A former City high-flyer who developed Chronic Fatigue Syndrome while working for an American financial services company has lost a £1.25 million claim against the company – after a judge refused to accept that pressure of work had brought on the illness or that the company failed in their duty of care towards her.
Joanna MacLennan – who was recruited to run the human resources department when Hartford Europe Ltd opened its London office in 2004 – felt dizzy and ill at work in January 2005 and left the office. She never returned to work. In Spring 2006, she was diagnosed as having CFS from which she still suffers.
Through Hartford, she had permanent health insurance. That paid her an income until August 2009 when the office closed and, with the rest of the staff, Mrs MacLennan was made redundant, her insurance payments ceased and she began her claim in the High Court.
Mrs MacLennan, now 37 and living in Carshalton, Surrey, claimed that the stress of the job compromised her immune system and that bought on a number of infections, with chickenpox triggering her CFS. She told the court that her condition became worse when Hartford failed to support her by providing additional assistance – claims which were strongly resisted by the company.
She was widowed when her husband Fraser died in a road accident shortly before the court case.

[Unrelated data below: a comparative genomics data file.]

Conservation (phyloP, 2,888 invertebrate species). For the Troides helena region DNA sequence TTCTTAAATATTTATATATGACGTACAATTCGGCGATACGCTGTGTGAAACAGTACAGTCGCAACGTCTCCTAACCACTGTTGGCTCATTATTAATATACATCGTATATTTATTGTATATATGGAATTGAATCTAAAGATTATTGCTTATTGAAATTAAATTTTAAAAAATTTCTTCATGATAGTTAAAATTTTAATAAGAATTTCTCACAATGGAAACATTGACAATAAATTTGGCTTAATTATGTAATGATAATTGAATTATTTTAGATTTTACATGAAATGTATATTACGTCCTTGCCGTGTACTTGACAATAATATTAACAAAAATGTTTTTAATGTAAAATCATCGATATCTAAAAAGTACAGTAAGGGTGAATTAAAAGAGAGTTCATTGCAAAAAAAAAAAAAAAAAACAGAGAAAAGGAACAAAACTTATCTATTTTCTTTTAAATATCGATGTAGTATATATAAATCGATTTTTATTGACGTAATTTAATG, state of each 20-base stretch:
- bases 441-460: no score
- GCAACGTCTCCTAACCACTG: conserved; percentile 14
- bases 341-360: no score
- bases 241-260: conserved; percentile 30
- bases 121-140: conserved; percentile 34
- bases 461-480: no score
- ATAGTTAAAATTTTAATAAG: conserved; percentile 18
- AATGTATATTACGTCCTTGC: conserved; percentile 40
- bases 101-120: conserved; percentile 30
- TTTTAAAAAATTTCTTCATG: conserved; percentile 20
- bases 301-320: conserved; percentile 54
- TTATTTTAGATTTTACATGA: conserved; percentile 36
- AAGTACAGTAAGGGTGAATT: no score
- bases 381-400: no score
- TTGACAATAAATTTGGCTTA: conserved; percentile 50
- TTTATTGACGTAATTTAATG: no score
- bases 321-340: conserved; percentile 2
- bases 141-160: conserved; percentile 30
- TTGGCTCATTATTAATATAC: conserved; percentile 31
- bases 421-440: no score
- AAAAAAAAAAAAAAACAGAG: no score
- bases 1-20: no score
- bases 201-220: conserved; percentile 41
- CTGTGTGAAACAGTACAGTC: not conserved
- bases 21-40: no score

Dismissing the claim, Mr Justice Hickinbottom, in a judgement published on 24 February 2012, said: “It is uncontroversial that Mrs MacLennan has CFS, which she has found debilitating over a lengthy period of time. For six years, she has been unable to work. Prior to contracting the condition, she was a diligent, hard-working and competent HR manager, popular and professionally esteemed her colleagues. Even leaving aside the awful tragedy of the loss of her husband in an accident last year, her story is a sad and tragic one. Nothing in this judgment derogates from that.”
Mrs MacLennan called two expert medical witnesses, consultant physician Dr William Weir and consultant psychiatrist Dr Adrian Whinbow. Professor Anthony Cleare, a consultant psychiatrist, appeared on behalf of Hartford Europe.
We’re indebted to Action for ME for the following item taken from their news summary on 8 March 2012:
Lawyer says CFS work claims will struggle
People with CFS face an ‘uphill struggle’ to prove that their condition was caused or exacerbated by work-related stress, following the High Court’s rejection of a claim by a former HR manager who sued her former employer for £1.25m saying she became ill as result of working 11-hour days. That is the view of Roger Jones, a partner at the law firm Kennedys which acted for her employer. He successfully argued in court that there were no academic articles or research to show that CFS was caused by stress.
Solicitors Journal, p 7